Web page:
CNFL using manual tracing showed a group mean of 12.0±5.2 mm/mm2 and automated tracing showed a group mean of 8.3±3.1 mm/mm2. CNFL measured by manual tracing were significantly longer than automated tracing by 41±3% (p<0.01). CNBD and CNFD were also higher when measured by manual tracing (p≤0.01). Comparison of the CNFL for those with established DSP and no DSP shows a significant difference between groups (p=0.04) (figure 1A).
We examined the proportion of patients at high and low risk for future DSP using the 15 mm/mm2 CNFL threshold (table 2). There are 10 patients at high risk for future DSP and six that are at low future risk. A distribution of CNFL for patients grouped by DSP risk is shown in figure 1B. NCS and sensory nerve data showed no difference between high-risk and low-risk subgroups (p>0.05). Those without DSP had lower TCNS symptom scores and diabetes duration compared with those with established DSP (p≤0.04). NCS and sensory nerve function was better in patients with no DSP compared with those with established DSP (p<0.001) (table 3).
This paper reports the use of IVCCM to identify DSP risk in a cohort of patients with type 1 diabetes. The 40 patients enrolled in this study present with a range of diabetes duration (2 to 55 years) and a broad spectrum of DSP severity similar to previous investigations of DSP in T1DM(6; 18; 21). In this IVCCM analysis, we have identified a subgroup of patients without diagnosed DSP but predicted to be at high future risk of DSP. This finding provides the opportunity to intervene in the earliest stages of this disease.
IVCCM CNFL provides a novel measure of changes in small nerve fiber structure that precede large fiber electrophysiological changes.5–11 Previously, we proposed a diagnostic threshold of ≤14.0 mm/mm2 using a 300 μm lens and manual tracing to rule in DSP from a cross-sectional analysis.7 Findings from our recently published 4-year T1DM cohort study has supported the idea that IVCCM CNFL can serve as a predictive biomarker for the future risk of DSP.11 A threshold of <15 mm/mm2 predicted onset of DSP irrespective of the results of quantitative sensory testing and NCS.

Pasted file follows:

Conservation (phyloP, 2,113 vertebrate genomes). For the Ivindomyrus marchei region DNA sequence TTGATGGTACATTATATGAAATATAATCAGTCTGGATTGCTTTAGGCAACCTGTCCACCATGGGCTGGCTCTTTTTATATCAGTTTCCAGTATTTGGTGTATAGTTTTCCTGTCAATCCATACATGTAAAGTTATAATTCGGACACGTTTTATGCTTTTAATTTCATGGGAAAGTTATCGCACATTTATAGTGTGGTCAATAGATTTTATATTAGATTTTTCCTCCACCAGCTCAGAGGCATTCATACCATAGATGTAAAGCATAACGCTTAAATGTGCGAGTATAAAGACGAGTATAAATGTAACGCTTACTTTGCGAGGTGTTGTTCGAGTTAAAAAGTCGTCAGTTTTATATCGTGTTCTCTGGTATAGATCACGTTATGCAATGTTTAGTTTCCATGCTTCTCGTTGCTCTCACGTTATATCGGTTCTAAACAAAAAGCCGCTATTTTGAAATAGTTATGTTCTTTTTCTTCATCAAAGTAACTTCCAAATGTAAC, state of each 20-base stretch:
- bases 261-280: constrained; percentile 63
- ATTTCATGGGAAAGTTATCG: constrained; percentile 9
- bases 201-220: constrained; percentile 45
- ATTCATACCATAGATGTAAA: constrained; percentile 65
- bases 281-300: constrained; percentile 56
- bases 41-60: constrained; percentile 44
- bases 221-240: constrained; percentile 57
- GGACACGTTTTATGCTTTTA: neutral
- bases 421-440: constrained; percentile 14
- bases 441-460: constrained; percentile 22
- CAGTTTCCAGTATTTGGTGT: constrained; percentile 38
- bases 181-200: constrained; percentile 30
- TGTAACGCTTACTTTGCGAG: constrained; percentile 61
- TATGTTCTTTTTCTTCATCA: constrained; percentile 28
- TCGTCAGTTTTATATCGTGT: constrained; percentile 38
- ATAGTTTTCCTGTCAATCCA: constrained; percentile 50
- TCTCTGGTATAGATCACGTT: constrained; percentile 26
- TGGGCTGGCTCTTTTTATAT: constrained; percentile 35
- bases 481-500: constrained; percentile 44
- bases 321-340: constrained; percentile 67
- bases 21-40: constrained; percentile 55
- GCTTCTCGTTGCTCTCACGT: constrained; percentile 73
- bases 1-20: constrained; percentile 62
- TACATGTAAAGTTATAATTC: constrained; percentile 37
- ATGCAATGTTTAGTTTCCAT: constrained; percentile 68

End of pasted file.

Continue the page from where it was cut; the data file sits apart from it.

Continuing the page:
In this analysis, 59% of patients have diagnosed DSP according to TCNS and current consensus criteria.15 Of the 41% of patients without DSP, 62% of these patients are at risk of developing future DSP base on IVCCM CNFL <15 mm/mm2 (table 2). This stratification of the T1DM population provides an opportunity to select patients early in the natural history of DSP and might allow IVCCM to detect early changes in small fiber structure in response to therapeutic interventions. Previous therapeutic trials in DSP have generally failed22–24 possibly because trial patients had advanced nerve damage that may not respond to therapy. IVCCM promises to identify a DSP population earlier in the natural history of the disease, which might be more amenable to intervention.
Limitations of this study are: (1) the IVCCM CNFL threshold of <15 mm/mm2 for determining the risk of future onset of DSP in T1DM,11 needs additional confirmation in future investigations with T1DM cohorts; and (2) this study population excludes patients with advanced DSP (TCNS >12) and therefore limits the generalizability of our findings. We recruited participants with a broad spectrum of neuropathy to limit self-selection of patients with severe DSP, as shown by our results. Image selection bias is minimal as a single research technician masked as to the clinical assessment s selected the IVCCM images. We have limited information bias through the simultaneous use of gold-standard NCS along with the novel small fiber measure of CNFL.
In conclusion, the patients with T1DM in this cohort have a broad spectrum of DSP based on TCNS and DSP diagnostic criteria. IVCCM CNFL can identify a subgroup of patients at high risk of DSP that may prove to be an optimal group to enroll in future therapeutic clinical trials.
Contributors EJHL, BAP, RPB, TMSW, and VB designed the study. EJHL and LEL performed the statistical analysis. All authors contributed to the discussion, reviewed, and edited the manuscript. EJHL and VB are the guarantors of this work and, as such, had full access to all the data in the study and take responsibility for the integrity of the data and the accuracy of the data analysis.
Funding This work was supported by the Canadian Diabetes Association (#OG-2-13-4093-VB), a Banting and Best Diabetes Centre Studentship (EJHL), an Ontario Graduate Scholarship (EJHL), a James F. Crothers Family Fellowship in Peripheral Nerve Damage (EJHL), and a Peterborough K. M. Hunter Graduate Studentship (EJHL).
Competing interests TMSW is a part owner, president, and medical director of Glycemic Index Laboratories, Toronto, Canada and has authored several popular diet books on the glycemic index for which he has received royalties from Phillipa Sandall Publishing Services and CABI Publishers. He has received consultant fees, honoraria, travel funding, or served on the scientific advisory board for McCain Foods, Temasek Polytechnic, Singapore, Glycemic Index Symbol program, CreaNutrition AG, and the National Sports and Conditioning Association. His wife is an employee and part owner of Glycemic Index Laboratories.
Patient consent Obtained.
Ethics approval University Health Network Research Ethics Board.
Provenance and peer review Not commissioned; internally peer reviewed.
Data sharing statement All data from this study was published.